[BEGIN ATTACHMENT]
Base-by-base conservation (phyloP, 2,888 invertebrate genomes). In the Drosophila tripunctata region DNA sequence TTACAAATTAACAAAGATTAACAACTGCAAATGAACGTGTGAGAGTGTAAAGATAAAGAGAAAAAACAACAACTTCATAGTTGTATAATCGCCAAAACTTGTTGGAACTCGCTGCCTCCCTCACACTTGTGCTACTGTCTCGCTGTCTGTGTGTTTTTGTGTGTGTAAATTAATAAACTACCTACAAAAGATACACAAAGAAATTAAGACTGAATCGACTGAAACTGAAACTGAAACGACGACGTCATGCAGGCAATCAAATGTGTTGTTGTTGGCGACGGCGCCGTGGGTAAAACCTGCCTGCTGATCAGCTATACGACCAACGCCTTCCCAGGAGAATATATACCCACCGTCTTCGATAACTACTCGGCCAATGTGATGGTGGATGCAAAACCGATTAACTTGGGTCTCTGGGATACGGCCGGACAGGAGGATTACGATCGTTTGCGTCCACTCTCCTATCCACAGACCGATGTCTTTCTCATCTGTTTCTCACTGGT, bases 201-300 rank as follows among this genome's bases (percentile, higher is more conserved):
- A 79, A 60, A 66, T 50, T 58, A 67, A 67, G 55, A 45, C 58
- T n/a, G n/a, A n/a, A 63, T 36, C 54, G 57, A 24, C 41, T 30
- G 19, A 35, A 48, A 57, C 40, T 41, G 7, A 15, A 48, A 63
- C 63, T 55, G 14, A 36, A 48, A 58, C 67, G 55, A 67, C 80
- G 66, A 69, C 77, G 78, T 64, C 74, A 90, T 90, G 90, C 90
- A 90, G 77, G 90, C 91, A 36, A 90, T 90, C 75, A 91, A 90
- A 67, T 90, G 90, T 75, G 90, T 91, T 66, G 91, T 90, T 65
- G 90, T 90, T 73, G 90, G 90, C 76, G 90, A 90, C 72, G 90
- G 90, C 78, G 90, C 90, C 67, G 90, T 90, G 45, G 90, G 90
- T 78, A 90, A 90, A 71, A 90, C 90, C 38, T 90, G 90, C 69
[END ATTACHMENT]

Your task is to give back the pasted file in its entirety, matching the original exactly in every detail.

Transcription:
Base-by-base conservation (phyloP, 2,888 invertebrate genomes). In the Drosophila tripunctata region DNA sequence TTACAAATTAACAAAGATTAACAACTGCAAATGAACGTGTGAGAGTGTAAAGATAAAGAGAAAAAACAACAACTTCATAGTTGTATAATCGCCAAAACTTGTTGGAACTCGCTGCCTCCCTCACACTTGTGCTACTGTCTCGCTGTCTGTGTGTTTTTGTGTGTGTAAATTAATAAACTACCTACAAAAGATACACAAAGAAATTAAGACTGAATCGACTGAAACTGAAACTGAAACGACGACGTCATGCAGGCAATCAAATGTGTTGTTGTTGGCGACGGCGCCGTGGGTAAAACCTGCCTGCTGATCAGCTATACGACCAACGCCTTCCCAGGAGAATATATACCCACCGTCTTCGATAACTACTCGGCCAATGTGATGGTGGATGCAAAACCGATTAACTTGGGTCTCTGGGATACGGCCGGACAGGAGGATTACGATCGTTTGCGTCCACTCTCCTATCCACAGACCGATGTCTTTCTCATCTGTTTCTCACTGGT, bases 201-300 rank as follows among this genome's bases (percentile, higher is more conserved):
- A 79, A 60, A 66, T 50, T 58, A 67, A 67, G 55, A 45, C 58
- T n/a, G n/a, A n/a, A 63, T 36, C 54, G 57, A 24, C 41, T 30
- G 19, A 35, A 48, A 57, C 40, T 41, G 7, A 15, A 48, A 63
- C 63, T 55, G 14, A 36, A 48, A 58, C 67, G 55, A 67, C 80
- G 66, A 69, C 77, G 78, T 64, C 74, A 90, T 90, G 90, C 90
- A 90, G 77, G 90, C 91, A 36, A 90, T 90, C 75, A 91, A 90
- A 67, T 90, G 90, T 75, G 90, T 91, T 66, G 91, T 90, T 65
- G 90, T 90, T 73, G 90, G 90, C 76, G 90, A 90, C 72, G 90
- G 90, C 78, G 90, C 90, C 67, G 90, T 90, G 45, G 90, G 90
- T 78, A 90, A 90, A 71, A 90, C 90, C 38, T 90, G 90, C 69